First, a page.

ARTICLE SARAH CRISTOBAL
PHOTOGRAPHY MARTIN PARR
INTREPID PHOTOGRAPHER MARTIN PARR GIVES V AN EXCLUSIVE LOOK AT HIS LATEST BOOK OF IMAGES, UP AND DOWN PEACHTREE, BASED ON A SOCIAL EXPLORATION OF THE CITY OF ATLANTA
“I liked the rather crazy mix that the city had to offer,” responds Martin Parr when asked about his first trip to Georgia’s state capital. And what a mix it is. Where else can you find Baptist churches, white wine-swilling society folk, and Coca-Cola flip-flops? But diverse sights such as these are nothing the welltraveled documentarian and cultural anthropologist hasn’t seen before. Parr has been honing his craft since the ’70s, conducting camera-driven field studies everywhere—from middle-class England and lavish Dubai art festivals to Japanese communter trains and the slovenly grounds of Las Vegas’s runway strip.
The impetus for his latest sojourn came when Atlanta’s High Museum of Art commissioned Parr to fix his trained lens on the city’s inhabitants and local emphemera. The resulting images will be shown at the museum in June as part of a group exhibition entitled Picturing the South and will also be published in the artist’s 54th tome, Up and Down Peachtree. The Atlanta series is ripe with Parr’s recurring themes of consumerism, social mores, and an overall appreciation of the banal, conveying a relatable and revelatory tongue-in-cheek glimpse into the lifestyle choices of his subjects. “America is a very good place for a nosey photographer to work in,” he says. “There are so many layers of activities, and pretty friendly people that generally speak English.”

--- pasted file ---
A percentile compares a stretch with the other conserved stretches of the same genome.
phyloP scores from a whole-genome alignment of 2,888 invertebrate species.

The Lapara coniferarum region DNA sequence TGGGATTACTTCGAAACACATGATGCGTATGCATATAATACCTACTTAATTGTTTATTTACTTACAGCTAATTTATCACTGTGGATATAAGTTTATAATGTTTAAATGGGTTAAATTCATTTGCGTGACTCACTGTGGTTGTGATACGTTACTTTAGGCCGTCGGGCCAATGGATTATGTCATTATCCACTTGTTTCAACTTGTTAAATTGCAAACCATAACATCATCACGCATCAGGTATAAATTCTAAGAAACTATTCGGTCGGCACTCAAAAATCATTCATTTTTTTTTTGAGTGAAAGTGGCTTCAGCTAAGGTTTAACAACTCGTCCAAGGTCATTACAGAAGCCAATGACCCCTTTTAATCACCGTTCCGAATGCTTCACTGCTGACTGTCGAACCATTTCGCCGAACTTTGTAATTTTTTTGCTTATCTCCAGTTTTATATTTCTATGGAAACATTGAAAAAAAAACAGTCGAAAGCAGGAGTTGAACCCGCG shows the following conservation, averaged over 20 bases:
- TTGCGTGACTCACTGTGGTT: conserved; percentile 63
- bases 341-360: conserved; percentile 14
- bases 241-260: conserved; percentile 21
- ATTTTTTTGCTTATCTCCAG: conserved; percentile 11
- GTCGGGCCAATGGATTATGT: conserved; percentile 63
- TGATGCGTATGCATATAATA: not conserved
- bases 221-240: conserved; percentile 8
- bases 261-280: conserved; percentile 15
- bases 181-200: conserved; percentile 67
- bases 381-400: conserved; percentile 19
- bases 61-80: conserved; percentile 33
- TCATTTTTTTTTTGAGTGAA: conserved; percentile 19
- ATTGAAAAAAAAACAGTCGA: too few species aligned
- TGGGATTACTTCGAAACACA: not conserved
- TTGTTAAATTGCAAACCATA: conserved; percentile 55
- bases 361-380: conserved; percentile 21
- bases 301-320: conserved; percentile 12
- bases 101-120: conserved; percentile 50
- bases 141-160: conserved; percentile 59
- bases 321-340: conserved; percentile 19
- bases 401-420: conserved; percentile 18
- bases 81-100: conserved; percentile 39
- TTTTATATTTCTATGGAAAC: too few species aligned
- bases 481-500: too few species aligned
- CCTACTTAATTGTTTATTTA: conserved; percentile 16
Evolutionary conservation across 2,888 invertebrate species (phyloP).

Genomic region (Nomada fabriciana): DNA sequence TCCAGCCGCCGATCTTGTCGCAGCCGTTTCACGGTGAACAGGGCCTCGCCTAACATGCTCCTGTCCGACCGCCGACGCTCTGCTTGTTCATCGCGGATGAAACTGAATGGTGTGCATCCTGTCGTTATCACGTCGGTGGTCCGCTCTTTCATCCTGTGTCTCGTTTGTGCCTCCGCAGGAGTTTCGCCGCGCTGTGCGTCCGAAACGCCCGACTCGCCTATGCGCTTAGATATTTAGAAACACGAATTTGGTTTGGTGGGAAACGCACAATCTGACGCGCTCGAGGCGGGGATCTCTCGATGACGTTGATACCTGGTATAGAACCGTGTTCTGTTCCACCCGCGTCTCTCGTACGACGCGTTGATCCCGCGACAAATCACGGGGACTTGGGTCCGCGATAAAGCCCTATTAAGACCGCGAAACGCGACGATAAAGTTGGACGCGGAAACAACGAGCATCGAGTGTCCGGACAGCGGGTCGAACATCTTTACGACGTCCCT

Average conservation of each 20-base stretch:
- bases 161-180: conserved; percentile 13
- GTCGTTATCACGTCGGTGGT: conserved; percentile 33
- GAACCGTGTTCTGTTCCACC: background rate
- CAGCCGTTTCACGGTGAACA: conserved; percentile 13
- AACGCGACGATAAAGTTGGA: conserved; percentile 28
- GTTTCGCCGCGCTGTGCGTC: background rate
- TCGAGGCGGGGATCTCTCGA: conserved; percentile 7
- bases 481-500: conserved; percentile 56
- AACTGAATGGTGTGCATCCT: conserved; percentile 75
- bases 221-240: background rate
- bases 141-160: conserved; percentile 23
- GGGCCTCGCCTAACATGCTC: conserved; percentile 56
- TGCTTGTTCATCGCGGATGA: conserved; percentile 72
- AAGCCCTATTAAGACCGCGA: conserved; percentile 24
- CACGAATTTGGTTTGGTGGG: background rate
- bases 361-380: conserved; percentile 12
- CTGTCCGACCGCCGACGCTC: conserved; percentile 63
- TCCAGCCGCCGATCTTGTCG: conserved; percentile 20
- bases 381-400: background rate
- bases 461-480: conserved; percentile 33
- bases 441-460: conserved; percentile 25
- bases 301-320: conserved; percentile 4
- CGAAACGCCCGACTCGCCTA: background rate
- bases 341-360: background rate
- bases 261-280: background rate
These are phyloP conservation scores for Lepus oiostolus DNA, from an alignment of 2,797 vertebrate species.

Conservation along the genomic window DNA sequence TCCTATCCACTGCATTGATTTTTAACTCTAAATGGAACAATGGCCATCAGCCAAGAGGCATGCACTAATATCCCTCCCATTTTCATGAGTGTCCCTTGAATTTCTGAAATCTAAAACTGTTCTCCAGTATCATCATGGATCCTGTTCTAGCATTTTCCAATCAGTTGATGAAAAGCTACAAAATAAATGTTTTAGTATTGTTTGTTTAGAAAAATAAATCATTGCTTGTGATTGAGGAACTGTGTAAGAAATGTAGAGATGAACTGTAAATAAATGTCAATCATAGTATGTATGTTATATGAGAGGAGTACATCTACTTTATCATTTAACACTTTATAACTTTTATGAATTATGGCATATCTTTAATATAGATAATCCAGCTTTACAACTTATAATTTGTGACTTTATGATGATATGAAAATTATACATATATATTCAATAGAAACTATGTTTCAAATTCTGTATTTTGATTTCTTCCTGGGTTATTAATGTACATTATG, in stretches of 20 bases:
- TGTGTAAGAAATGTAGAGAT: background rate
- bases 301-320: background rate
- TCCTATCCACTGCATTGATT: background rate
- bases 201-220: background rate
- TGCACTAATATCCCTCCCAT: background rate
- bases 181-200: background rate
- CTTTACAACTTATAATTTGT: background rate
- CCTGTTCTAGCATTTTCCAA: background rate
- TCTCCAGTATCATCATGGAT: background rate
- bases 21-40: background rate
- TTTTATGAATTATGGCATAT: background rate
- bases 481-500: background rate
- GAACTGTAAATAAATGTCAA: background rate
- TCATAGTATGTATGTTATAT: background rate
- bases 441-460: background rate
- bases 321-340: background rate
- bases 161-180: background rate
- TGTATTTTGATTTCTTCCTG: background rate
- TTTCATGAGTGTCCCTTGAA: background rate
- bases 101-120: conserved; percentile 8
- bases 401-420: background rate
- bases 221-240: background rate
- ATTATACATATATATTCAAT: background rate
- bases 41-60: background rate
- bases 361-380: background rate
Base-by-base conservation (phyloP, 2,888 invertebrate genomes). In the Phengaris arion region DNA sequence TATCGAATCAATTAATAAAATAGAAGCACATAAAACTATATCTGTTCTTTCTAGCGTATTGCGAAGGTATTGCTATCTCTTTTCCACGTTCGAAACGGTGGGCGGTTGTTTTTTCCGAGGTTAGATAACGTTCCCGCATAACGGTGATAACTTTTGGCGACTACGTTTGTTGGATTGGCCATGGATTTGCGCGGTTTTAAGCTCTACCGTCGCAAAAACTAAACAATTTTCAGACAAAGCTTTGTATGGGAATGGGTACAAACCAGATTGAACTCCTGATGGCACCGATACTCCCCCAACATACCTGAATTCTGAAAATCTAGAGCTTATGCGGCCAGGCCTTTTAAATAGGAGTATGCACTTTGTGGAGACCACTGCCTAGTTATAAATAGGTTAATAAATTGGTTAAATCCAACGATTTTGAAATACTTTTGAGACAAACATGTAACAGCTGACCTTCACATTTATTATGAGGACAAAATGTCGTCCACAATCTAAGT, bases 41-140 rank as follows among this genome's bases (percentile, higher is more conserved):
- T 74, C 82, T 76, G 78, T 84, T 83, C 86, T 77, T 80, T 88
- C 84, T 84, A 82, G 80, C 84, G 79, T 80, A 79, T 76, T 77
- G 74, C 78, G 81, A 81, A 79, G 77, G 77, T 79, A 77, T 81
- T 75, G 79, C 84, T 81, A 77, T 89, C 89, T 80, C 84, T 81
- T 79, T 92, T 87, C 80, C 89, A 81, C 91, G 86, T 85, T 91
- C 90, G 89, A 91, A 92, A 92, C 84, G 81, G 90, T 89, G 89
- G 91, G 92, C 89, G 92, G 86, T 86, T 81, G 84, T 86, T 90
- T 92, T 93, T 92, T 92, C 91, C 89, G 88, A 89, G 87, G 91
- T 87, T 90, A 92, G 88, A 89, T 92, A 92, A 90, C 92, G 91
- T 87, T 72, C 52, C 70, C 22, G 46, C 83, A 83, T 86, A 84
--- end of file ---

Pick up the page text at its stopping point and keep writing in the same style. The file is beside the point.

PHOTOGRAPHY COURTESY MARTIN PARR MAGNUM PHOTOS/JANET BORDEN